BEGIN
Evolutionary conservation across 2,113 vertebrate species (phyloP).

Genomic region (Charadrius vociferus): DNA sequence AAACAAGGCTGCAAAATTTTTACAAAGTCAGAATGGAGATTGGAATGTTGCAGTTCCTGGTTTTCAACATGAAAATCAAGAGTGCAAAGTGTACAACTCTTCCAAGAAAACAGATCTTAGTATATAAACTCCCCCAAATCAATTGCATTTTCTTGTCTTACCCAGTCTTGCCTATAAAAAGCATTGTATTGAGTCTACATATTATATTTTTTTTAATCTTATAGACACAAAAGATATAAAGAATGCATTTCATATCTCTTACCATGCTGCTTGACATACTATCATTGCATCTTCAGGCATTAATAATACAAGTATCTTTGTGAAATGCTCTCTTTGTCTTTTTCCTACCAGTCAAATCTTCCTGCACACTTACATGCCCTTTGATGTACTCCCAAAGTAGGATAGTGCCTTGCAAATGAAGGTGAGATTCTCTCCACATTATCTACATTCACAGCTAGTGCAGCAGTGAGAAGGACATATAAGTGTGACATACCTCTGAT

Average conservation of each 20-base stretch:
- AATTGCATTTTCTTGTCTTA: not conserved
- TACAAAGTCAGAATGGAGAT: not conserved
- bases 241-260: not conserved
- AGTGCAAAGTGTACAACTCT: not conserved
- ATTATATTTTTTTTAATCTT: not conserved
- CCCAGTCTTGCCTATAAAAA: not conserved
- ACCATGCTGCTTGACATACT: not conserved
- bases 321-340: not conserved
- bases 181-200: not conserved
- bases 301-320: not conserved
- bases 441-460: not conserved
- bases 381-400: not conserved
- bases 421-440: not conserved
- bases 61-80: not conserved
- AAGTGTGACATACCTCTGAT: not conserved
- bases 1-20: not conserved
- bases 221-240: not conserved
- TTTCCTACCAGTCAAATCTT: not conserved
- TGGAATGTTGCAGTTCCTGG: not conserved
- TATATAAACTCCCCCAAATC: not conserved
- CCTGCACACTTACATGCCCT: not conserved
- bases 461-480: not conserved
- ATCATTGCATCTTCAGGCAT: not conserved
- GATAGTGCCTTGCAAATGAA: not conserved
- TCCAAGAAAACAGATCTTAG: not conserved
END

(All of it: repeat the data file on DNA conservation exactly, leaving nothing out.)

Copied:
Evolutionary conservation across 2,113 vertebrate species (phyloP).

Genomic region (Charadrius vociferus): DNA sequence AAACAAGGCTGCAAAATTTTTACAAAGTCAGAATGGAGATTGGAATGTTGCAGTTCCTGGTTTTCAACATGAAAATCAAGAGTGCAAAGTGTACAACTCTTCCAAGAAAACAGATCTTAGTATATAAACTCCCCCAAATCAATTGCATTTTCTTGTCTTACCCAGTCTTGCCTATAAAAAGCATTGTATTGAGTCTACATATTATATTTTTTTTAATCTTATAGACACAAAAGATATAAAGAATGCATTTCATATCTCTTACCATGCTGCTTGACATACTATCATTGCATCTTCAGGCATTAATAATACAAGTATCTTTGTGAAATGCTCTCTTTGTCTTTTTCCTACCAGTCAAATCTTCCTGCACACTTACATGCCCTTTGATGTACTCCCAAAGTAGGATAGTGCCTTGCAAATGAAGGTGAGATTCTCTCCACATTATCTACATTCACAGCTAGTGCAGCAGTGAGAAGGACATATAAGTGTGACATACCTCTGAT

Average conservation of each 20-base stretch:
- AATTGCATTTTCTTGTCTTA: not conserved
- TACAAAGTCAGAATGGAGAT: not conserved
- bases 241-260: not conserved
- AGTGCAAAGTGTACAACTCT: not conserved
- ATTATATTTTTTTTAATCTT: not conserved
- CCCAGTCTTGCCTATAAAAA: not conserved
- ACCATGCTGCTTGACATACT: not conserved
- bases 321-340: not conserved
- bases 181-200: not conserved
- bases 301-320: not conserved
- bases 441-460: not conserved
- bases 381-400: not conserved
- bases 421-440: not conserved
- bases 61-80: not conserved
- AAGTGTGACATACCTCTGAT: not conserved
- bases 1-20: not conserved
- bases 221-240: not conserved
- TTTCCTACCAGTCAAATCTT: not conserved
- TGGAATGTTGCAGTTCCTGG: not conserved
- TATATAAACTCCCCCAAATC: not conserved
- CCTGCACACTTACATGCCCT: not conserved
- bases 461-480: not conserved
- ATCATTGCATCTTCAGGCAT: not conserved
- GATAGTGCCTTGCAAATGAA: not conserved
- TCCAAGAAAACAGATCTTAG: not conserved